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Top 5 international rugby rivalries of all time

By Philip Bendon
The Springboks and All Blacks rivalry is a fierce one on the field, but full of affection off it, with both sides holding each other in the highest regard (Photo by Getty Images).

The 27th of March 1871 is a day etched into Rugby history as the first on which a competitive game of Rugby Union took place.

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England and Scotland duked it out that day in front of 4000 spectators at Raeburn Place in Edinburgh.

The fixture itself came about as a challenge set forth by the captains of five senior Scottish Clubs to the footballers of England.

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Much to the delight of the home crowd the Scots took home the win by the score of two tries and a goal to England’s lone try.

At that very moment Rugby’s first international rivalry was born and now more than 150 years later the sport has become a global game with many significant rivalries at all levels.

Rivalry by its very definition is based on competitiveness with the sole objectivity of superiority over your competition.

In a sport where many of the top nations play each other on a regular basis, several intense rugby rivalries have cultivated over the decades.

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Below we will look at the top five rugby rivalries in international rugby history.

5. Fiji vs Samoa

Undoubtedly the most bone crunching of these rivalries, the South Pacific Island rivals rarely disappoint when going head-to-head.

Having first met way back in 1924, they have met on 53 further occasions with Fiji currently edging Samoa 30 – 21 with 3 draws.

Both countries are widely regarded as hot beds for rugby talent and have seen several of their very best players go on to represent other nations.

Names such as Joe Rokocoko, Manu Tualagi and Mils Muliaina have gone on to be some of the greatest players in the world for other countries.

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Despite this, the players who have remained and played for their countries have been nothing short of sensational.

Think Alesana Tuilagi, Rupeni Caucaunibuca, Brian Lima and suddenly you realise just how much talent these little islands have produced.

4. Australia vs New Zealand

The Australasian rivalry between these two sides is one of little brother looking to take on big brother.

Unfortunately for big brother (Australia) little brother has completely dominated this rivalry, in particular in recent years.

Having played each other a whopping 173 times, New Zealand holds almost three times as many wins with 120 compared to Australia’s 45 with 8 draws thrown in for good measure.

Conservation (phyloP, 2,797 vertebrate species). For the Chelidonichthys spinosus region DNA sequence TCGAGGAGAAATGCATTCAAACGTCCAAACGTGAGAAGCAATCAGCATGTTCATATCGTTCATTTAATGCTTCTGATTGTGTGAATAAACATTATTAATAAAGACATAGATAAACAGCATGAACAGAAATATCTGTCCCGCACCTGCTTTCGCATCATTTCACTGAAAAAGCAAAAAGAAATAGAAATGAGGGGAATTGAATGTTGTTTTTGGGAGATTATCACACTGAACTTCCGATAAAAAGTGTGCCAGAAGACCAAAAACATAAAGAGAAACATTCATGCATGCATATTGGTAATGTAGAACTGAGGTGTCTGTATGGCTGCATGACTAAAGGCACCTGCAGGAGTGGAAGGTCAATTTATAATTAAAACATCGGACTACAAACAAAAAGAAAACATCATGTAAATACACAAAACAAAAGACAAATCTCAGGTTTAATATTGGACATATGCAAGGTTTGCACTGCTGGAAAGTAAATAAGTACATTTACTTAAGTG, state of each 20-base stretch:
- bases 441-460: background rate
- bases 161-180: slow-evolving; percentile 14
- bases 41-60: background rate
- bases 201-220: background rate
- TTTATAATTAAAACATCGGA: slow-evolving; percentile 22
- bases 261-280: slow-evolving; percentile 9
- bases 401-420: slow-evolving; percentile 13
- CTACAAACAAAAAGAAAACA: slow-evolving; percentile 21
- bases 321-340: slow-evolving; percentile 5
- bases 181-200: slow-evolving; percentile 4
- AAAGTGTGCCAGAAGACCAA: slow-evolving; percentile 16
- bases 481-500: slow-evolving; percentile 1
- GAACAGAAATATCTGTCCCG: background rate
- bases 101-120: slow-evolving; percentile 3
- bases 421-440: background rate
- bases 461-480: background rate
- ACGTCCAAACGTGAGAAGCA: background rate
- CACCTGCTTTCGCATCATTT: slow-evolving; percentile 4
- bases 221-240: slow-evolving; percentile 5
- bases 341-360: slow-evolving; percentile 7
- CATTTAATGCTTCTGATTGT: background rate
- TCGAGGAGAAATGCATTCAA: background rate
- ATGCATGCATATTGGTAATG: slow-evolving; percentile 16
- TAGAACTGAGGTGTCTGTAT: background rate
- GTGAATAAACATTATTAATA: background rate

Despite the lopsided nature of this rivalry, it remains one of the fieriest match ups in the game.

Australian victories have often come at the most inopportune times for the Kiwis, most notably the 1991 and 2003 Rugby World Cups – both tournaments in which the All Blacks were heavy favourites.

The 2003 tournament in particular sticks out for the famous statement of “Four more years boys” from the former Wallabies‘ captain George Gregan as his side knocked the All Blacks out of yet another tournament.

3. England vs Ireland

Ireland and England’s rivalry is one steeped in history due to the two countries complicated history.

The first fixture between the two sides took place in 1875 and would begin a run of forty-two consecutive English victories.

The streak would come to an end in 1925 when the two sides played out a 6 – 6 draws at Twickenham.

The following year in Dublin would see a first ever Irish victory 19 – 15. From here the Irish would begin to level the series with it currently standing at 80 – 51 in England’s favour.

Interestingly when one of these two sides gains the ascendancy, they tend to hold it for multiple seasons.

2. Australia vs England

A rivalry as old as time, the Aussies and the Poms.

No two countries enjoy beating each other more than these two.

Perhaps it is the similarities between the sporting psyche of the two nations or could it just be wanting to get one over the monarchy.

Rugby due to its very nature as a sport that requires physical and mental dominance for success has seen fierce battles over the years. None more so than the 2003 World Cup final which required two periods of overtime to be settled by the boot of one Johnny Wilkinson.

To get a real sense of this rivalry one only needs to look at the record between the two sides which is currently led by England 28 – 26.

1. New Zealand vs South Africa

Since 1921 these two southern hemisphere giants have gone tooth and nail against each other.

Due to South Africa’s apartheid regime, the country was put on an international sporting ban initially by the International Olympic Committee in 1970.

It would take rugby a bit longer but as the Springboks landed in Auckland in 1981 for their tour, the New Zealand public offered a significant backlash.

This would be the last time the two sides would meet until 1992 when the Apartheid era came to an end.

Interestingly until that point the Springboks held the advantage in the head-to-head series 21 – 18 and had the distinction of winning a series in New Zealand.

At the time of writing the two sides have now played 100 matches with the All Blacks winning 60 tests, the Springboks 36 with 4 draws.

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